Huawei Sues US Government Over Its National Defense Laws

March 7, 2019 Updated: March 7, 2019

Chinese telecoms equipment maker Huawei Technologies Co. Ltd. on March 7 confirmed it is suing the U.S. government over a section of a defense bill passed into law last year that restricts its access to the United States.

Huawei says it has filed a complaint in a federal court in Texas challenging the constitutionality of Section 889 of the National Defense Authorization Act (NDAA), a section signed into law in August that bans federal agencies and their contractors from procuring Huawei and ZTE equipment.

According to the complaint, Huawei views Section 889 as a roadblock to it gaining more market share in the U.S. telecoms market.

The privately owned by China-based firm has embarked on a public relations and legal offensive over the past two months as Washington has sought to keep Huawei out of its fifth-generation (5G) mobile network amid growing global concerns that products made by the Chinese tech giant could be exploited by the Chinese regime to conduct espionage.

US Extradition

Huawei’s complaint comes just days after Canada said it will proceed with a U.S. extradition request against Huawei’s chief financial officer Sabrina Meng Wanzhou.

Huawei's Financial Chief Meng Wanzhou
Huawei’s Financial Chief Meng Wanzhou arrives at the B.C. Supreme Court in Vancouver, Canada, March 6, 2019. (Reuters/Ben Nelms)

In a 13-count indictment, the U.S. Department of Justice accuses Meng, Huawei, and several of the company’s subsidiaries of violating sanctions against Iran. They say that Huawei—with Meng personally involved—misled U.S. banks about the relationship between Huawei and Hong-Kong based Skycom Tech, which did business with Iran. Prosecutors allege that Skycom is a hidden subsidiary of Huawei, while Huawei maintains they are two independent companies.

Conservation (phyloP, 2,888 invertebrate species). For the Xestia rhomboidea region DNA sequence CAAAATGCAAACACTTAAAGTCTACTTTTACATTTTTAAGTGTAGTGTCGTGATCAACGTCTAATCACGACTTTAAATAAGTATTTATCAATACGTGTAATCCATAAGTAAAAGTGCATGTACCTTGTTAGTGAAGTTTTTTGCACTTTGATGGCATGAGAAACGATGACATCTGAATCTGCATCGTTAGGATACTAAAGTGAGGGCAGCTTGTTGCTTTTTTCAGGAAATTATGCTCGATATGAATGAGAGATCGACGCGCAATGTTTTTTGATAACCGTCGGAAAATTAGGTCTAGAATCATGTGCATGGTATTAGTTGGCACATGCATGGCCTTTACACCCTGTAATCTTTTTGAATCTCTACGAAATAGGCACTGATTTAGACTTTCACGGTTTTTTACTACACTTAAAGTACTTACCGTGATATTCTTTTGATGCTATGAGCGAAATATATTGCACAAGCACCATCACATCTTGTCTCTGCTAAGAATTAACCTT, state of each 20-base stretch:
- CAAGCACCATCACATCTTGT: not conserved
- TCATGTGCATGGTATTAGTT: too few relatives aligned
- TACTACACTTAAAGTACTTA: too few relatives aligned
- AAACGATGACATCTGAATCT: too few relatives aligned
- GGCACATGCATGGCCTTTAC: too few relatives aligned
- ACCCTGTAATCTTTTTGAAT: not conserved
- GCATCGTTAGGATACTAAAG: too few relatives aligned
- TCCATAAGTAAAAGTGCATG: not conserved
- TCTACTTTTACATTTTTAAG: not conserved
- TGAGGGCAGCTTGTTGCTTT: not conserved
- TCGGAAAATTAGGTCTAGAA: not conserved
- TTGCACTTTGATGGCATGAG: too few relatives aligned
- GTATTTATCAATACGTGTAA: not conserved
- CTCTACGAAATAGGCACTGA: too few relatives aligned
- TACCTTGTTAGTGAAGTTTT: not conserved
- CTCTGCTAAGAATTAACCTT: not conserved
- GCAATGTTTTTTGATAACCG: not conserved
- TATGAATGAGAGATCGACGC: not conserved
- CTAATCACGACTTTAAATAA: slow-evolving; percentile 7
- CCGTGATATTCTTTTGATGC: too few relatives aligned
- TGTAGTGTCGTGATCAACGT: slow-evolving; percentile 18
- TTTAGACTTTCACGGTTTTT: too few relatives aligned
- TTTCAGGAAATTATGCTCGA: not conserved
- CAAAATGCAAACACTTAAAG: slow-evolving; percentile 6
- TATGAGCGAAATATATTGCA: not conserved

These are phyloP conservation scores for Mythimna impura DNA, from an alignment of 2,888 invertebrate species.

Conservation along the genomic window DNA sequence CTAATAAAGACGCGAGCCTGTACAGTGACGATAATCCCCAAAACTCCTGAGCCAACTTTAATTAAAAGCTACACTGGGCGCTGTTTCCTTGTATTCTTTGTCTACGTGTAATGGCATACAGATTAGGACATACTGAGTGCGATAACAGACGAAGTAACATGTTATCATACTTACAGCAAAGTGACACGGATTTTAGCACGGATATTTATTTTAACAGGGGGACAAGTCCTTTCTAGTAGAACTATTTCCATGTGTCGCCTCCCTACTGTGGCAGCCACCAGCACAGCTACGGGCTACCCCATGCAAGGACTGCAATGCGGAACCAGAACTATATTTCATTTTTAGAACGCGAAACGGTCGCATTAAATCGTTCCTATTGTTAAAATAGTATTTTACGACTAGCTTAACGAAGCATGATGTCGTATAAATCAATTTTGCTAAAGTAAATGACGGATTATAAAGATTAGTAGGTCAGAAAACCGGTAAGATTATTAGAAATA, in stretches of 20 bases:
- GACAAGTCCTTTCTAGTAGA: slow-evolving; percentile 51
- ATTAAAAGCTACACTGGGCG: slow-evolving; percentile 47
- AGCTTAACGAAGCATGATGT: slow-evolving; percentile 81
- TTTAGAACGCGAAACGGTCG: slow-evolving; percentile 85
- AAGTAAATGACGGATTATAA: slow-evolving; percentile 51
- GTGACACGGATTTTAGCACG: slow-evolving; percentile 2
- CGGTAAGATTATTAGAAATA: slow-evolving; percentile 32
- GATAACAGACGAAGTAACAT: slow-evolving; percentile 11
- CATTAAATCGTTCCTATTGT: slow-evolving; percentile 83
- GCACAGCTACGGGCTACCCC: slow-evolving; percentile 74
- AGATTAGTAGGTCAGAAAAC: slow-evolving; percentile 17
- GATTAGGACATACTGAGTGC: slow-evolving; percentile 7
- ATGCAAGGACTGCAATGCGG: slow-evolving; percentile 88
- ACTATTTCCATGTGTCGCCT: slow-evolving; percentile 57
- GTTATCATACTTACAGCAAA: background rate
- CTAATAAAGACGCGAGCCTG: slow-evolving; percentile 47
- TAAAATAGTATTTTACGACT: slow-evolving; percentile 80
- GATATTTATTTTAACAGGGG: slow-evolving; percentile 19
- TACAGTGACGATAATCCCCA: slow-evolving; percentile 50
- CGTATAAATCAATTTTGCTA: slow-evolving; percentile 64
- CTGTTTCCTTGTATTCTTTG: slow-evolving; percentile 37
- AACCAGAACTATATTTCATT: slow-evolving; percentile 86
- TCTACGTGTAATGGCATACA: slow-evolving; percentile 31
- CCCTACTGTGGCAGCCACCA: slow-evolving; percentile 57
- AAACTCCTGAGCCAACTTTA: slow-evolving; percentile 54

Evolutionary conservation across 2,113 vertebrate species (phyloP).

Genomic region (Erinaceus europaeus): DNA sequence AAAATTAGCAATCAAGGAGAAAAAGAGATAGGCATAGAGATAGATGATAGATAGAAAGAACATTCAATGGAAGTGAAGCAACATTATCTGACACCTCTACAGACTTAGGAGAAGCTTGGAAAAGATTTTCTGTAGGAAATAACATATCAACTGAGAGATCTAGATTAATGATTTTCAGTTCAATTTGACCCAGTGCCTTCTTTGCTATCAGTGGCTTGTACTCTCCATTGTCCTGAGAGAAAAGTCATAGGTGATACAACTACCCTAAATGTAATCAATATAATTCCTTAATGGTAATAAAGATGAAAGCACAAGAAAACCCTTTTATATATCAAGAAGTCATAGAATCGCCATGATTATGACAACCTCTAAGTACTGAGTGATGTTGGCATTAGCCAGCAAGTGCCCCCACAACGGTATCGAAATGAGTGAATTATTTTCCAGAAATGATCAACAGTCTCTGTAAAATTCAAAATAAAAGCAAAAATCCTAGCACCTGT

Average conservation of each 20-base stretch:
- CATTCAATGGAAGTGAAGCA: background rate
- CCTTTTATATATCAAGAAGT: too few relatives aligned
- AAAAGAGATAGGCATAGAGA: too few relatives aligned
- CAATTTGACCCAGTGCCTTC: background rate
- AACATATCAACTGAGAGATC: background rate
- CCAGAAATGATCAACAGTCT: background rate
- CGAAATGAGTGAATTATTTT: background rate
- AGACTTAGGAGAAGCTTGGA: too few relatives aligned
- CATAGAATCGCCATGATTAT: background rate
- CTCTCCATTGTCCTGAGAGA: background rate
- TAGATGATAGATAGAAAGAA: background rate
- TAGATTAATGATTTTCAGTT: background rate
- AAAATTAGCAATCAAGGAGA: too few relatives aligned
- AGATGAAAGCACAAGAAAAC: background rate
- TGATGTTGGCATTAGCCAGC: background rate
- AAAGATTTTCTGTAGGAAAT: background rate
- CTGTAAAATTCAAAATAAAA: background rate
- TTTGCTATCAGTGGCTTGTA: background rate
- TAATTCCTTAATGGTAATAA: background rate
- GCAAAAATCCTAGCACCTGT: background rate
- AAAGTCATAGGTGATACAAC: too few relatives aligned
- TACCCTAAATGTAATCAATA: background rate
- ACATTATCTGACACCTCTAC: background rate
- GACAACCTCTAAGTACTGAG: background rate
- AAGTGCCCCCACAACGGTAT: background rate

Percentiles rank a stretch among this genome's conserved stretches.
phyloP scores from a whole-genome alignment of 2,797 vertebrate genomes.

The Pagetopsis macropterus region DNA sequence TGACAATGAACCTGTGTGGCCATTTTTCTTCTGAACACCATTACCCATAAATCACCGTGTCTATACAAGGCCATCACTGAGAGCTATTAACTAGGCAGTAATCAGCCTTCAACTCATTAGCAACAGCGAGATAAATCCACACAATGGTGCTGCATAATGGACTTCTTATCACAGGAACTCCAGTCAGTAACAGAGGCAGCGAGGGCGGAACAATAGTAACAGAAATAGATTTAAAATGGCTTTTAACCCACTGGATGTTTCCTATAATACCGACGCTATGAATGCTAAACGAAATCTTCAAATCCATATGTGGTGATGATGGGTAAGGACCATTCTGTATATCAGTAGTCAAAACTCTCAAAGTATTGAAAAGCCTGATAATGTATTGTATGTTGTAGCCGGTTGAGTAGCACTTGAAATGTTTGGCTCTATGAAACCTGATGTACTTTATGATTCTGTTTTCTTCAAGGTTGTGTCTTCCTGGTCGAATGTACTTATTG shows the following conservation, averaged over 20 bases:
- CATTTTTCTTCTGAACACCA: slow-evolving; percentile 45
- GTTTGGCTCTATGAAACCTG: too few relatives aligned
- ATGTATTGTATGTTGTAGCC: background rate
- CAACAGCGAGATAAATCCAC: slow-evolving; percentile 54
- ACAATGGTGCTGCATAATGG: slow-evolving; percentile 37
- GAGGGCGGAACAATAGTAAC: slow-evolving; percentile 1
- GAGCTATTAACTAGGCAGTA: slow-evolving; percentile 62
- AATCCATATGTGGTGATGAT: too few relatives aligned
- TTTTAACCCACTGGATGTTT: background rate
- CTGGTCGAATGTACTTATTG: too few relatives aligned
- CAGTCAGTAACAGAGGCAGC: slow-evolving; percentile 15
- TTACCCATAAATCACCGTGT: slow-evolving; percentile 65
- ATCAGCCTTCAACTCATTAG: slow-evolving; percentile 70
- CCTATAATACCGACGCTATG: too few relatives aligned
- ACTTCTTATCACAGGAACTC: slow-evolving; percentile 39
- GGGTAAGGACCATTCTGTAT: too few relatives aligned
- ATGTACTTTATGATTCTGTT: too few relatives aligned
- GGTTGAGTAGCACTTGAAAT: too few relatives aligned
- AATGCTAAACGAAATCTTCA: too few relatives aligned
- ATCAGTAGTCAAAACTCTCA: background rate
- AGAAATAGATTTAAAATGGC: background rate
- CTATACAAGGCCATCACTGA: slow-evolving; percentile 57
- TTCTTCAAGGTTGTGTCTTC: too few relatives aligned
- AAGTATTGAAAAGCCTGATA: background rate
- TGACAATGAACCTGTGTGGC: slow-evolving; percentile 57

By hiding Skycom’s connection to Huawei, Meng is accused of personally misleading U.S. banks into clearing cash connected with transactions between the two companies.

Meng and her legal team maintain that she’s done nothing wrong.

On March 1, Meng also launched a lawsuit against the Canadian government, its border agency, and the Royal Canadian Mounted Police over her detention at the airport, alleging violation of her constitutional rights.

The case had strained both Canadian and U.S. relations with China. The communist state this week also accused two arrested Canadians of stealing state secrets in a move widely seen as retribution for Meng’s arrest.

While Meng is under house arrest in Vancouver, it is unclear where the two Canadians are being detained in China. Sources previously told Reuters that at least one of the Canadians did not have access to legal representation.

By Sijia Jiang and Twinnie Siu. Epoch Times reporters Cora Yu and Margaret Wollensack contributed to this article.

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